Some of the people who tamper with an election do so to alter the result. However, some people are satisfied with preventing the election from completing, or calling the results of the election into question. This could be something like BGP hijacking, or a denial of service attack against the DNS servers that introduce new nodes into the network. Or, as a more targeted option, find a list of people who are likely to vote for Candidate A based on what Facebook groups they're a member of, then send a denial of service attack to their home internet connections.

(Bitcoin only) Scale

Let's do some back of the envelope math. You need to count 150 million votes. A bitcoin transaction takes about 200 bytes per vote. Multiply those two numbers. That's 30 GB. Bitcoin has a block size limit of 1-4MB, meaning that a day of blocks can contain 600 MB at most. Even if you make some very optimistic assumptions, it's an order of magnitude too small.

This implies that you need something more efficient than 'broadcast all votes to everybody.'

The whitepaper suggests using simplified payment verification, but since Counterparty rules are not consensus rules, an invalid Counterparty transaction can be included in a block without making that block invalid. Therefore, even if every miner is honest, SPV cannot be trusted.

(Bitcoin only) Hashpower preference

What happens if a majority of hashpower have a preference for who should win the election, and they decide to rig the election in that person's favor?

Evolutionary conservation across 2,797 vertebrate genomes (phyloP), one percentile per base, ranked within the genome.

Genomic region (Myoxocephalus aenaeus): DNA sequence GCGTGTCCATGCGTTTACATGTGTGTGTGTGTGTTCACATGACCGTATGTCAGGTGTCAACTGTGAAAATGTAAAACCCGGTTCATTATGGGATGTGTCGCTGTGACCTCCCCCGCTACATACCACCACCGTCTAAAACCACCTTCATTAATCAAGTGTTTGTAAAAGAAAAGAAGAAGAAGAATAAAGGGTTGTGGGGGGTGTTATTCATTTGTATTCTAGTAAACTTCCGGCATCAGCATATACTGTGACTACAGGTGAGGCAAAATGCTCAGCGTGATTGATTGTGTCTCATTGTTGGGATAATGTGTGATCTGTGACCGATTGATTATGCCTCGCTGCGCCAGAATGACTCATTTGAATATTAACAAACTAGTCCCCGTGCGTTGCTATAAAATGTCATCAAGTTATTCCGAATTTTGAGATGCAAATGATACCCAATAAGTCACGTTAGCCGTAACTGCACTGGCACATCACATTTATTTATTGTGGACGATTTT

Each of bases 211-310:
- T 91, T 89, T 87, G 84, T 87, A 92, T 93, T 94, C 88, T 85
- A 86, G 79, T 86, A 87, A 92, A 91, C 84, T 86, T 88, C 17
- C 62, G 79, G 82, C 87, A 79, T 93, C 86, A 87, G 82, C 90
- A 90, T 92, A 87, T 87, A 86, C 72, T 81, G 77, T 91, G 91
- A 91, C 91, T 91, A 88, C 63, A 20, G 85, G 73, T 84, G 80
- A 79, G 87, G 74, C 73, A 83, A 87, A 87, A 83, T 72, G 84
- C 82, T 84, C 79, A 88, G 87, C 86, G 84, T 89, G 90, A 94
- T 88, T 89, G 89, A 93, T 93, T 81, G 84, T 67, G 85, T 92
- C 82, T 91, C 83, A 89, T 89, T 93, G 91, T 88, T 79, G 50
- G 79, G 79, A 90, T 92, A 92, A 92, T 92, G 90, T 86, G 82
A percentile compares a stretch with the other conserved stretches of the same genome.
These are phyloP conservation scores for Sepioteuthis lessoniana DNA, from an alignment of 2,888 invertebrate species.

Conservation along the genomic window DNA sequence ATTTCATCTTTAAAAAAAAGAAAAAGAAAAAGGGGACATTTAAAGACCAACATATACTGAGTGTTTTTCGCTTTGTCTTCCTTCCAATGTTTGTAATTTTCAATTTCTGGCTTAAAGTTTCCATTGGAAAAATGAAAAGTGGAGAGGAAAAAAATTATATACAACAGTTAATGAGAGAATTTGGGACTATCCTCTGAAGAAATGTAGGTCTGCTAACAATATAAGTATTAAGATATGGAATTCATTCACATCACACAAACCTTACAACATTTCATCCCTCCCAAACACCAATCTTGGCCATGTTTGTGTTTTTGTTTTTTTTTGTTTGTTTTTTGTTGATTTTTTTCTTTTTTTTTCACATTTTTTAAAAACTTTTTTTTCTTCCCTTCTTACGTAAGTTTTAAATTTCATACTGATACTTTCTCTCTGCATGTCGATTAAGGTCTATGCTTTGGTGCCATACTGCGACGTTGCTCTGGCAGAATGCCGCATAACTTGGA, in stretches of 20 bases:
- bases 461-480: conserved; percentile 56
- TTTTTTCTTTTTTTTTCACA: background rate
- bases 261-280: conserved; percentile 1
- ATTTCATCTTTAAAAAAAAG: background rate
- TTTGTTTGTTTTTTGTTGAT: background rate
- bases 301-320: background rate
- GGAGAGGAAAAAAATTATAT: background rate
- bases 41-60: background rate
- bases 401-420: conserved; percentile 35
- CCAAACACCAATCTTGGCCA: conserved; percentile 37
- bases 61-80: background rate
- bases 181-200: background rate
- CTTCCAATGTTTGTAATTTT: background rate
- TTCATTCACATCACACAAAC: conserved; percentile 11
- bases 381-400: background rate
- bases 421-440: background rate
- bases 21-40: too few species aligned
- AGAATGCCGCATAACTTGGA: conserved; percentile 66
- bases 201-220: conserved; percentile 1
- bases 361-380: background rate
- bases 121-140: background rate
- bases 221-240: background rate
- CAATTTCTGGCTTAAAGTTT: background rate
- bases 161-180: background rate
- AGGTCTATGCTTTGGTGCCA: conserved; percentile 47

Well, they can. They can exclude any opposition votes from their blocks, and refuse to build on blocks that contain opposition votes. It's not clear how you could punish them for doing this, or that it's even illegal.

If that's too overt for your tastes, you could exclude opposition votes from blocks you mine, but still build on the longest chain. This doesn't even require a majority of hashpower, but it could still change the final tally.

Things that aren't problems

  1. Brute force attacks

    There are certain physical limits about how efficient computers can be. There is also a limited (but very big) amount of energy in the universe. Therefore, there's also a limit on the number of bruteforce attacks you can attempt, which is smaller than the number of keys in a 256 bit keyspace. There's a more detailed version of this argument here.

    The bottom line is that you shouldn't worry about brute-force attacks. Instead, worry about attacks which are more efficient than brute-force.

  • 1
    One of the hardest problems in electronic voting is making it impossible for people to prove what they voted for. This may sound contradictory, but it's essential to avoid vote buying (if you can't prove who you voted for, you can't be paid based on it). Any system that relies on publishing the votes (blockchains are about publishing) very fundamentally undermines that. Dec 20, 2017 at 20:52
  • @PieterWuille: And you also need to prevent that voters can allow someone to cast the vote in their stead: otherwise they just sell the ballot.
    – Murch
    Jun 29, 2020 at 15:42
  • @PieterWuille this seems to be less important than being able to prove (at least to yourself) that your vote has been counted correctly. Especially, since any such protection is worked around by "delegating" the voting itself, as Murch mentions.
    – Dan M.
    Jun 29, 2020 at 16:05